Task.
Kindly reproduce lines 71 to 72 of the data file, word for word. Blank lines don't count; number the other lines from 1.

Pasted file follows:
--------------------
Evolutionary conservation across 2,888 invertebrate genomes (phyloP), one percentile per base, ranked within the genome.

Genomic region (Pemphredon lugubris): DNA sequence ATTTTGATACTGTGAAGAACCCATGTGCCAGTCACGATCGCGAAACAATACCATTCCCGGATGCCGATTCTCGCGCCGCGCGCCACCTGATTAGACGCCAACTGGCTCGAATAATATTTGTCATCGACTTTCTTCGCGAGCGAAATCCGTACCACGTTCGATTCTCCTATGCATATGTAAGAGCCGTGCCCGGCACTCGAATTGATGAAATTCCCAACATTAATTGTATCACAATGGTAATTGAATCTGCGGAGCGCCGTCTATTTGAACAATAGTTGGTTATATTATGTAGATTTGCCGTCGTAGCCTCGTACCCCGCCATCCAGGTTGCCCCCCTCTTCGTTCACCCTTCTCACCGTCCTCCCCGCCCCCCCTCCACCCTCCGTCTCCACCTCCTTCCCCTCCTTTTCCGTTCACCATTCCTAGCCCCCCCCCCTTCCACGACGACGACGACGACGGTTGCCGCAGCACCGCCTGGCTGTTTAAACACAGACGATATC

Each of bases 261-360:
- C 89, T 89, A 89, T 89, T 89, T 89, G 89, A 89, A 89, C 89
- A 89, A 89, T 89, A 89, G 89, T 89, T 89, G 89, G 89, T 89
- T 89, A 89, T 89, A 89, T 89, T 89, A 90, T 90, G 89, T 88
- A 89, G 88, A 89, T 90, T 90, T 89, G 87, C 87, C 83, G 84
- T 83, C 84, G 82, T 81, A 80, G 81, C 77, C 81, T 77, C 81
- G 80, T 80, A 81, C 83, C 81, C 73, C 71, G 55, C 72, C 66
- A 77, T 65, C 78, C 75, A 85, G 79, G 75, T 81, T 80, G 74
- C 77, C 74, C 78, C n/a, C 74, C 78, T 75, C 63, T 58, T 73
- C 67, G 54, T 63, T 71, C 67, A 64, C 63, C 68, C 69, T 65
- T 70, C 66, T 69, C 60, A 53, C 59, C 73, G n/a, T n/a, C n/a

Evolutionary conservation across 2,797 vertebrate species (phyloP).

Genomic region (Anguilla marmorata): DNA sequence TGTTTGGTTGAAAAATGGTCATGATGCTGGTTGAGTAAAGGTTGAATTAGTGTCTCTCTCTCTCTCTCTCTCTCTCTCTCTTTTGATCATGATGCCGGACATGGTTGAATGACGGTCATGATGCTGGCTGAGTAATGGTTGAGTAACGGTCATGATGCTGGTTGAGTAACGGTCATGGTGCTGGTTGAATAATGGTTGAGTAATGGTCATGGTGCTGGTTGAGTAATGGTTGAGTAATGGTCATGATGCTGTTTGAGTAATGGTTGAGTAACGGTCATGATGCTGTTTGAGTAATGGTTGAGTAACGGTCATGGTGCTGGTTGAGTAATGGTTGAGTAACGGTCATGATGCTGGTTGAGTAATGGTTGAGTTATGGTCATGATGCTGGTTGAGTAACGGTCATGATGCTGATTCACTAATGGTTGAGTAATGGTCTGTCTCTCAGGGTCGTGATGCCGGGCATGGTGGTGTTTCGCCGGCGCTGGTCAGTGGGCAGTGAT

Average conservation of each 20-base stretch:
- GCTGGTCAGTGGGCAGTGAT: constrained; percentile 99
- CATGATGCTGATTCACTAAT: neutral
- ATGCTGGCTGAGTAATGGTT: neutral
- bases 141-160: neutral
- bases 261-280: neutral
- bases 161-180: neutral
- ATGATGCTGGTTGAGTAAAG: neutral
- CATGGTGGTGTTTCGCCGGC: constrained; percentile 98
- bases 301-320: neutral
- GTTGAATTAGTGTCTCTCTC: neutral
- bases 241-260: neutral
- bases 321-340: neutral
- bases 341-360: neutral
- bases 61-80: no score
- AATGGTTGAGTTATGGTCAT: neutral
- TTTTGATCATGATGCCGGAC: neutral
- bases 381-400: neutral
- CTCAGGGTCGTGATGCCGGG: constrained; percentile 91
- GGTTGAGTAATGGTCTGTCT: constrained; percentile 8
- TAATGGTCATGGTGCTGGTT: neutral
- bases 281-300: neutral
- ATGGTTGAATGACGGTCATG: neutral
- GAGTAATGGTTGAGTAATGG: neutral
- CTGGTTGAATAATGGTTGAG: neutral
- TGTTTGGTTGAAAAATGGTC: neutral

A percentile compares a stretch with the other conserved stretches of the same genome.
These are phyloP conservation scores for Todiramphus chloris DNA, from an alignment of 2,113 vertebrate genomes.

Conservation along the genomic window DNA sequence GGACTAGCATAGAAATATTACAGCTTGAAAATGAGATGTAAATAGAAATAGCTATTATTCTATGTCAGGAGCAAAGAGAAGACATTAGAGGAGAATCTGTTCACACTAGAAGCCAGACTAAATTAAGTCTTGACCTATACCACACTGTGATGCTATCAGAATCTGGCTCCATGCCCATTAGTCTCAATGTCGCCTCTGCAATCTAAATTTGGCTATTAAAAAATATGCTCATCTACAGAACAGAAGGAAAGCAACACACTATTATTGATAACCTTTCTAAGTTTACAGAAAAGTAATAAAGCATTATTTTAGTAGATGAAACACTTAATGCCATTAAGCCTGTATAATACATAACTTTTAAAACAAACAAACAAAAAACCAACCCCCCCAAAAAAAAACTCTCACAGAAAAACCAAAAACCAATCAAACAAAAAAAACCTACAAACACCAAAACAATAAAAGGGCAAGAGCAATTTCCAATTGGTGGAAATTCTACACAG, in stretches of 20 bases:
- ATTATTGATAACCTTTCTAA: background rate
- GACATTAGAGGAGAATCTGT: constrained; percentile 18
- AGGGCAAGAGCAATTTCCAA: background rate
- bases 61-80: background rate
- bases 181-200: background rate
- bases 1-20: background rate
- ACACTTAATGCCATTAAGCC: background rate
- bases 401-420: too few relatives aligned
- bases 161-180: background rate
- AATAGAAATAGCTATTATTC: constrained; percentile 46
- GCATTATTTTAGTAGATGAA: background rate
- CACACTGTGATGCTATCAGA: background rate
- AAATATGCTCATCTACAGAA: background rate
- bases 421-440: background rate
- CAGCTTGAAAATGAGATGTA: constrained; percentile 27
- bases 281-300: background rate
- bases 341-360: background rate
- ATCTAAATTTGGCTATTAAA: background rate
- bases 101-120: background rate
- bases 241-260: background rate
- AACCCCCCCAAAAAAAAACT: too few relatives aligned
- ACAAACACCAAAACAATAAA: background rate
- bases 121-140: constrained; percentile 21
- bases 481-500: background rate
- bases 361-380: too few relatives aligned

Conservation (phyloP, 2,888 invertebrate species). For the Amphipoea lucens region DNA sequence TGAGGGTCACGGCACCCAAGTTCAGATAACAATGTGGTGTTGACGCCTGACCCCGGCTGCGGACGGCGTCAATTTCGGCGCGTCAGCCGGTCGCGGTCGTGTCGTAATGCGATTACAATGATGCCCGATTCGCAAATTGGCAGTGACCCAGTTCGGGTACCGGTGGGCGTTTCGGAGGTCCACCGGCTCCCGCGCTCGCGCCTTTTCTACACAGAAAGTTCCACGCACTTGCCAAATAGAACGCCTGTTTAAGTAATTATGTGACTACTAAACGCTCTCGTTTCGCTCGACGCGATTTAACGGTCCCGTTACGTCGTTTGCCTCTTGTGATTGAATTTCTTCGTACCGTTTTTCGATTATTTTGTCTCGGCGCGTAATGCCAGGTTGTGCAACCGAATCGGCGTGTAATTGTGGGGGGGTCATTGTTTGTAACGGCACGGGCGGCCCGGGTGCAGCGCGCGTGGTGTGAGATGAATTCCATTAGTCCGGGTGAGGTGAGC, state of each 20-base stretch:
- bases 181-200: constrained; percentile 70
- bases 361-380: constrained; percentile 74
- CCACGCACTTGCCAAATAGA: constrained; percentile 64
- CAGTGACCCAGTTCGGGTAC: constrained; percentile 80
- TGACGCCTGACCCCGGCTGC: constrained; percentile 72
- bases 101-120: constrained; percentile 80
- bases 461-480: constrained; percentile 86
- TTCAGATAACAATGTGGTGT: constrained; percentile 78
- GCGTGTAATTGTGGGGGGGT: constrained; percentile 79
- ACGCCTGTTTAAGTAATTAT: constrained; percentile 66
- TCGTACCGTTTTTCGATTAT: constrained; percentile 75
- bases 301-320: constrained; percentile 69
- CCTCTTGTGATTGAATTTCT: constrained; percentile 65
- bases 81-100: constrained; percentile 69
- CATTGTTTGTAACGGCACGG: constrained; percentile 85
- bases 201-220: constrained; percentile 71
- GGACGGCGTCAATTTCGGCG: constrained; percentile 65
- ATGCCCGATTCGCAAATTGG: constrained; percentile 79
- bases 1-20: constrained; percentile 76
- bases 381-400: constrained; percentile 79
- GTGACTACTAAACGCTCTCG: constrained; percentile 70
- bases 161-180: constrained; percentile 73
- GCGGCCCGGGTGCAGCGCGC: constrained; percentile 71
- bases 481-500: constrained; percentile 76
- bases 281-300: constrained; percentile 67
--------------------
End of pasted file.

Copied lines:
- bases 181-200: constrained; percentile 70
- bases 361-380: constrained; percentile 74